Employers should mandate vaccines to help end the pandemic
Last updated 10/20/2021 at 7:30am
Covid-19 cases have risen again over recent weeks to numbers not seen since early this year. This is largely preventable thanks to the vaccines discovered and developed in record time. All of us can do our part by getting vaccinated, and our nation’s employers have a unique role to play in this effort.
Many of America’s largest companies, including Tyson Foods, Google, and Walmart, are taking critical steps by requiring that their employees get the vaccine. The White House is mandating vaccines for all federal employees and millions of federal contractors, and the Biden administration recently announced it would require all employers with 100 or more workers to mandate vaccinations or weekly testing, too.
Data shows that the Moderna, Pfizer, and Johnson & Johnson shots are safe and overwhelmingly effective, even against the Delta variant, which is more than twice as transmissible as the original virus and accounts for 99% of all new confirmed cases. In fact, Delta is so virulent that virtually every American will likely be exposed within the coming months. The threat that Delta poses affirms why many of America’s largest employers are now requiring employees to get vaccinated.
Despite news about breakthrough cases, it remains clear that the vaccines at our disposal are among the safest and most effective ever created. Individuals who contract breakthrough infections typically experience either no symptoms or extremely mild ones. In fact, unvaccinated people who get Covid-19 are about 29 times more likely to be hospitalized than those who are fully vaccinated. Recent studies have even shown that the average vaccinated American has only a one in 5,000 chance per day of contracting Covid-19.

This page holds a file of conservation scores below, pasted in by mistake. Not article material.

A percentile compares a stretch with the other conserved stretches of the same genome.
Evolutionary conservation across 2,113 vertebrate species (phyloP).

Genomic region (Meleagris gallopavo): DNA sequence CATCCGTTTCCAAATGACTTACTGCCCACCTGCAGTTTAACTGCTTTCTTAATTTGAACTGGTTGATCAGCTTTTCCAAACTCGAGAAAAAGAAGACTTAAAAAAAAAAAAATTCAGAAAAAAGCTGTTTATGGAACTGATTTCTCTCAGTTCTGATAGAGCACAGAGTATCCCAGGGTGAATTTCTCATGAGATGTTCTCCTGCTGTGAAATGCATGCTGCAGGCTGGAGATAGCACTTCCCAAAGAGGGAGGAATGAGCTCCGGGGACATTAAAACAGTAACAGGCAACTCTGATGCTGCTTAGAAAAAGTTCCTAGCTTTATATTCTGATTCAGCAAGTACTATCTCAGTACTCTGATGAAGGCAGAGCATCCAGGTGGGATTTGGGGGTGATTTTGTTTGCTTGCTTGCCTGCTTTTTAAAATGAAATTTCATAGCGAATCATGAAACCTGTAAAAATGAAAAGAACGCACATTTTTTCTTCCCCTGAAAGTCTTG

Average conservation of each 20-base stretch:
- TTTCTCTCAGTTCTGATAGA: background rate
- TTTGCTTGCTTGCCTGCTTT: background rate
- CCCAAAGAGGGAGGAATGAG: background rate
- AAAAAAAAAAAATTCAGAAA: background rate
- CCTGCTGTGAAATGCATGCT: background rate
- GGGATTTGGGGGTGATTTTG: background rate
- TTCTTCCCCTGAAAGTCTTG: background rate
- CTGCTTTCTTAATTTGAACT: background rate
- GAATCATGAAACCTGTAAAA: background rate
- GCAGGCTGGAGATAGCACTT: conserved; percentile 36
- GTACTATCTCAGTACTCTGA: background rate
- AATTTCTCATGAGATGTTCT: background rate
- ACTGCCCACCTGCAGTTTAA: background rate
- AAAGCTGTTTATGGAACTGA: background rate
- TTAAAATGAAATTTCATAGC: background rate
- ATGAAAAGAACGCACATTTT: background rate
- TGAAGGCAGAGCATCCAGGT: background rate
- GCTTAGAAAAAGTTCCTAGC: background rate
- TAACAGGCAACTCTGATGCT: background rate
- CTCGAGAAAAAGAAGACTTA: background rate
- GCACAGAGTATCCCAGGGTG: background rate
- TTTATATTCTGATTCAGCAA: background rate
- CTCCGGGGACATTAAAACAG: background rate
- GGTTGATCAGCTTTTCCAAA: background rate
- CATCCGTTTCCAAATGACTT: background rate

Unfortunately, just over half of the U.S. population is fully vaccinated. And vaccination rates are not evenly distributed across the country — 24 states are still under 50 percent vaccinated. That is why it is so commendable that employers, especially those in areas with lower vaccination rates, are taking the critically important step to protect their employees and their communities by mandating the vaccine.
It’s wise to incentivize, and in some cases require, people to get their shots. In addition to offering vaccines on site, many companies, from Google to United Airlines, have announced this new policy. Only a week after Tyson Foods announced its vaccine mandate in early August, over 5,000 additional employees got the vaccine, and as of late September, 91 percent of its U.S. workforce has received at least one dose.
In many ways, vaccines are simply just another workplace safeguard. Companies require vaccinations for the same reason they require heavy machinery operators to get the proper training — failure to do so would pose an unjustifiable risk to employees.
Reaching herd immunity through natural infections would mean tens of thousands more tragic — and preventable — deaths, along with hundreds of billions in lost economic activity. Every shot in an arm helps bring this pandemic to an end, and American companies who employ massive workforces have an enormous opportunity to help forge our path out.
Jewel Mullen, M.D., MPH, is the associate dean for health equity at the Dell Medical School, as well as an associate professor in the school’s population health and internal medicine departments. Dr. Mullen is also an Advisory Board member for the Partnership to Fight Infectious Disease (PFID). These opinions are hers and not those of the state or University of Texas. This piece was previously published in the Austin American-Statesman.